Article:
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The 25th anniversary of the discovery of the Hepatitis C virus : looking back to look forward
  • Published Date:
    June 17, 2014
  • Source:
    Public health grand rounds ; 2014 June 17
  • Language:
    English
Filetype[PDF - 2.51 MB]


Details:
  • Corporate Authors:
    Centers for Disease Control and Prevention (U.S.). Office of the Associate Director for Communication. ; National Center for HIV/AIDS, Viral Hepatitis, STD, and TB Prevention (U.S.). Division of Viral Hepatitis. ;
  • Document Type:
  • Description:
    The Epidemiology of Hepatitis C: how did we get here? [PDF version of the PowerPoint presentation by John W. Ward, p. 2-21] -- Hepatitis C: the curative era [PDF version of the PowerPoint presentation by David Thomas, p. 22-38] -- Steps toward ending Hepatitis C in the U.S. [PDF version of the PowerPoint presentation by Phillip O. Coffin, p. 39-56].

    Twenty-five years ago CDC played a pivotal role in the discovery of the virus that causes hepatitis C. After the isolation of HCV, implementation of screening of blood products and organs for donation led to a decrease in rates of HCV infection between 1990 and 2009. In spite of these successes, HCV still remains a serious threat, both domestically and abroad. HCV remains the most common chronic blood borne infection in the United States, affecting approximately 3.9 million individuals. However up to 50% of HCV-infected persons are unaware of their infection. Globally, there are 180 million people who are chronically infected with the virus, and 3-4 million new infections occur every year.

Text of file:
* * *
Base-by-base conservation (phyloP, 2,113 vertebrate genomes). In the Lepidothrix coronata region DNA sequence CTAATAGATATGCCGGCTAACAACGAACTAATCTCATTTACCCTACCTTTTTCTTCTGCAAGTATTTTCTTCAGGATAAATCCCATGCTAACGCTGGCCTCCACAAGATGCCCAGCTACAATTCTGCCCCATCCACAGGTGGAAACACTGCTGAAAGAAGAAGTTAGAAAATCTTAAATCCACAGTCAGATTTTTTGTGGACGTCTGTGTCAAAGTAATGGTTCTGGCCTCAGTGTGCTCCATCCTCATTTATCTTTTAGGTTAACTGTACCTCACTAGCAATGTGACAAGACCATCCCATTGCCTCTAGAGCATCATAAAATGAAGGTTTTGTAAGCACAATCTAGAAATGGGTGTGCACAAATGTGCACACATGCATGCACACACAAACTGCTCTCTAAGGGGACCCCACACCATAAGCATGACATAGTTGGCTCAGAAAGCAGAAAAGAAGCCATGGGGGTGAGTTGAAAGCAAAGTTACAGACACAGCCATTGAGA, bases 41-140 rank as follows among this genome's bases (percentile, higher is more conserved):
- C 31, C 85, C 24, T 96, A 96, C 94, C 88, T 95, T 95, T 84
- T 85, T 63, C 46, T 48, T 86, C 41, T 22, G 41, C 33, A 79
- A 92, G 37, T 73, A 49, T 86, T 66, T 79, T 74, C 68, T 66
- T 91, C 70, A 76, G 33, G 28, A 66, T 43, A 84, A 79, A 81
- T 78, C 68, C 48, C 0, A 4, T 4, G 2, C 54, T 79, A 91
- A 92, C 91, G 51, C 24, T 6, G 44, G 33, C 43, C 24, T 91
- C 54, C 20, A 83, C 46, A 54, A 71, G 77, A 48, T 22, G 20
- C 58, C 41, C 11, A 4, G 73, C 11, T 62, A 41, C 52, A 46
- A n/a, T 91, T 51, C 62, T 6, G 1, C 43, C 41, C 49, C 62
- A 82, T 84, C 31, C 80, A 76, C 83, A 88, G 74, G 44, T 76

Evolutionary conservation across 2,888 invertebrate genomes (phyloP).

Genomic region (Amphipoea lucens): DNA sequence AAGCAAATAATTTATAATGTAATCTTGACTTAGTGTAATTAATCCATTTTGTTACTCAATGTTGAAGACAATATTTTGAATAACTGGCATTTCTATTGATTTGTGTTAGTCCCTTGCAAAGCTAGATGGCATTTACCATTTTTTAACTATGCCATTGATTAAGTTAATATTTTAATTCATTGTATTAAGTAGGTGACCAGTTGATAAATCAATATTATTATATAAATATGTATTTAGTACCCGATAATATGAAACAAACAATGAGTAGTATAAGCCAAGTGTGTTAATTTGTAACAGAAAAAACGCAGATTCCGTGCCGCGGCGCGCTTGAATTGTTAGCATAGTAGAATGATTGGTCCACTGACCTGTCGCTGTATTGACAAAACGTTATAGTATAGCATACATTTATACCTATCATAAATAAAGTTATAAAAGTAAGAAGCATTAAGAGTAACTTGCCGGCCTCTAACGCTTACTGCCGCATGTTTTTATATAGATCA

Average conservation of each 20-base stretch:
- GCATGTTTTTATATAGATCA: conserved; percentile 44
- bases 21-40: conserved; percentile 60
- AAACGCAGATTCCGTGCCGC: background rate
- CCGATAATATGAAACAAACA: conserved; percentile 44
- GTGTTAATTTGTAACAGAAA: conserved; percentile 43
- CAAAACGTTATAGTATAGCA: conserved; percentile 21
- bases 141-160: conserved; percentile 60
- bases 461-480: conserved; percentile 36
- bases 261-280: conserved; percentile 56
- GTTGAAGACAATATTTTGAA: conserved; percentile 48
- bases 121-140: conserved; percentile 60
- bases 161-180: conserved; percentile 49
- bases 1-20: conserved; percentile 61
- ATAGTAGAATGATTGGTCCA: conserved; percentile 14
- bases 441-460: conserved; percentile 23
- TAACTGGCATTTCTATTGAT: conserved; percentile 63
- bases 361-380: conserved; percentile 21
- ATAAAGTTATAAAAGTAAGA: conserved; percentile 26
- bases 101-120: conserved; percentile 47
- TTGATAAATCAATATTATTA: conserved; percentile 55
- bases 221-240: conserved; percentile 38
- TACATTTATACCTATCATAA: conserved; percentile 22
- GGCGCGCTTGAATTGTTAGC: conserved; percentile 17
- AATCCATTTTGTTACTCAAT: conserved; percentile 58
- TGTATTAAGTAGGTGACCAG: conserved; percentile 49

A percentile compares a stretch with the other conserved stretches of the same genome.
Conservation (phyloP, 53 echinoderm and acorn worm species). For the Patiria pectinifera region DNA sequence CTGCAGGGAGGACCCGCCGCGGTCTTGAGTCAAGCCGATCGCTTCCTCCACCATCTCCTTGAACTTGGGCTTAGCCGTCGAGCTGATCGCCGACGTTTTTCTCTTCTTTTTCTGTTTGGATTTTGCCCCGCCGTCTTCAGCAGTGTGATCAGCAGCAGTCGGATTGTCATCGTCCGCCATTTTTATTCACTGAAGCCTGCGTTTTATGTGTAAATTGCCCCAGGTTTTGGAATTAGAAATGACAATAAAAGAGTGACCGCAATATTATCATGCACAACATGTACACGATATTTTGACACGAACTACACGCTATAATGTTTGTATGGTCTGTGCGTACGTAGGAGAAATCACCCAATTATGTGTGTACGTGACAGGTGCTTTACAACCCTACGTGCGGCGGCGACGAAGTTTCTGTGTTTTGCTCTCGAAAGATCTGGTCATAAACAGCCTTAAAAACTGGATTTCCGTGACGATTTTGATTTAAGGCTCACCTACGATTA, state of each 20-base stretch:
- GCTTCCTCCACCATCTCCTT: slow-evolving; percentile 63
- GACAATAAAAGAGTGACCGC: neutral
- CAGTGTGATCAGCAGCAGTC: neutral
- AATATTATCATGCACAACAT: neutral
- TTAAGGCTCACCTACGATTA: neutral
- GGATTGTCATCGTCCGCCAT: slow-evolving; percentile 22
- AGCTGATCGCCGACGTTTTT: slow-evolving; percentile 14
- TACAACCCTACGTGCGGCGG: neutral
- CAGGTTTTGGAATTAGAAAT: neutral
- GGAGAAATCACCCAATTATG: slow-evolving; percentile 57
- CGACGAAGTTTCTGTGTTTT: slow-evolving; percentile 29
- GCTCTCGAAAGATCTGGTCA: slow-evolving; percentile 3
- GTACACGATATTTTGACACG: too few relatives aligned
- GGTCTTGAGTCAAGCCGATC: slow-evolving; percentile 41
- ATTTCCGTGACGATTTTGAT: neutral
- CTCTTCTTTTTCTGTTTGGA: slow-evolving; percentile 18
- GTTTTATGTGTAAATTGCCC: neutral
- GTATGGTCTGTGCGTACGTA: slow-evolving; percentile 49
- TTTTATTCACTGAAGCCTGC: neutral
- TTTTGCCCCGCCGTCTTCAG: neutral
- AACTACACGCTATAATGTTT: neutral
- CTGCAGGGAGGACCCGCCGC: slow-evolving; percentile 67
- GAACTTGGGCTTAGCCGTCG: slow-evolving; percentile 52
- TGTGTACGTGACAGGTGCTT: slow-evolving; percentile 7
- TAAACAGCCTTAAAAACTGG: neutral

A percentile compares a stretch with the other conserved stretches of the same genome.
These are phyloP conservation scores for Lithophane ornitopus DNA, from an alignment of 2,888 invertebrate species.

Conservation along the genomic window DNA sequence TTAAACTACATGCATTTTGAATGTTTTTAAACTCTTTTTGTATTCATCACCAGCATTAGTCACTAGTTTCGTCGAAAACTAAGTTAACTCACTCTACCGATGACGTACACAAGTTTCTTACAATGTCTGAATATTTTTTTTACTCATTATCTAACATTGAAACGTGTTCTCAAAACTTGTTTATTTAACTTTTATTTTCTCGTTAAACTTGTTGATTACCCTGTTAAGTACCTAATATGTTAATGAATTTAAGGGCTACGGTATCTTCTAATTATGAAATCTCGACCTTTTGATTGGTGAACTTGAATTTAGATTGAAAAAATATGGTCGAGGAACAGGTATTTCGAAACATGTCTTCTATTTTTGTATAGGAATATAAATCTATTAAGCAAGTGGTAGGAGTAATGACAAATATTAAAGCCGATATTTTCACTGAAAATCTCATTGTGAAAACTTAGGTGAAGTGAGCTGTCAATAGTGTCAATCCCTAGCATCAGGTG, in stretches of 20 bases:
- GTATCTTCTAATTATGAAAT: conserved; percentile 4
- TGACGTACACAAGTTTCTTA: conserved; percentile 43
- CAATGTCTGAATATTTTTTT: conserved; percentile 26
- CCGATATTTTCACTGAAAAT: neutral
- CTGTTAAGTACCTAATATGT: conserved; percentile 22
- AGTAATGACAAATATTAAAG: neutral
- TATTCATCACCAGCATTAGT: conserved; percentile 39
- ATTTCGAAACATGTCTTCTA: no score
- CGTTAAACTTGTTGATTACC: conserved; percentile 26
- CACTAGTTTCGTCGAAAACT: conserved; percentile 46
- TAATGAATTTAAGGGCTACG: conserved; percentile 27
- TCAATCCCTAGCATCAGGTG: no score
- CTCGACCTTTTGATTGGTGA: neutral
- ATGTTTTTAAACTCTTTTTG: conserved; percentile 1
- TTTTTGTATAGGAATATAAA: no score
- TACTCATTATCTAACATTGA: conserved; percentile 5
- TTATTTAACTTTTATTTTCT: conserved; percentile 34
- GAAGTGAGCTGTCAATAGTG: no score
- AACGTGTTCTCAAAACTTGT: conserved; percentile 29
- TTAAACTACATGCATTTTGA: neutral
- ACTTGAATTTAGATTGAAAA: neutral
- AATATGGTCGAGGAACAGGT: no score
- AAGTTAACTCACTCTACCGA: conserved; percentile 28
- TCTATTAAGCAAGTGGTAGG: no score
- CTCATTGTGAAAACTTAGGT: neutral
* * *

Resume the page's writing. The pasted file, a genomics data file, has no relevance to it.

Recent therapeutic advances hold the potential to halt the progression of HCV infection and disease. While HCV-infected persons can be effectively treated, more effort is needed to screen, diagnosis, treat and provide continuity of care. This session of Public Health Grand Rounds will discuss how new screening guidelines, testing methods and therapeutic advances will provide us with an opportunity to improve individual outcomes and to eventually eliminate HCV infection.

    Presented by: John W. Ward, MD
, Director, Division of Viral Hepatitis
, National Center for HIV/AIDS, Viral Hepatitis, STD and TB Prevention, CDC
 [“The Epidemiology of Hepatitis C: How Did We Get Here?"]; David Thomas, MD, MPH
, Stanhope Bayne Jones Professor of Medicine, 
Chief of Infectious Diseases, Johns Hopkins School of Medicine
 [“Hepatitis C: The Curative Era”]; Phillip O. Coffin, MD, MIA, 
Director of Substance Use Research, 
San Francisco Department of Public Health, University of California San Francisco
 [“Steps toward Ending Hepatitis C in the U.S.”].

    Facilitated by: John Iskander, MD, MPH, Scientific Director, Public Health Grand Rounds; 
Phoebe Thorpe, MD, MPH, Deputy Scientific Director, Public Health Grand Rounds; 
Susan Laird, MSN, RN, Communications Manager, Public Health Grand Rounds.

  • Supporting Files:
    No Additional Files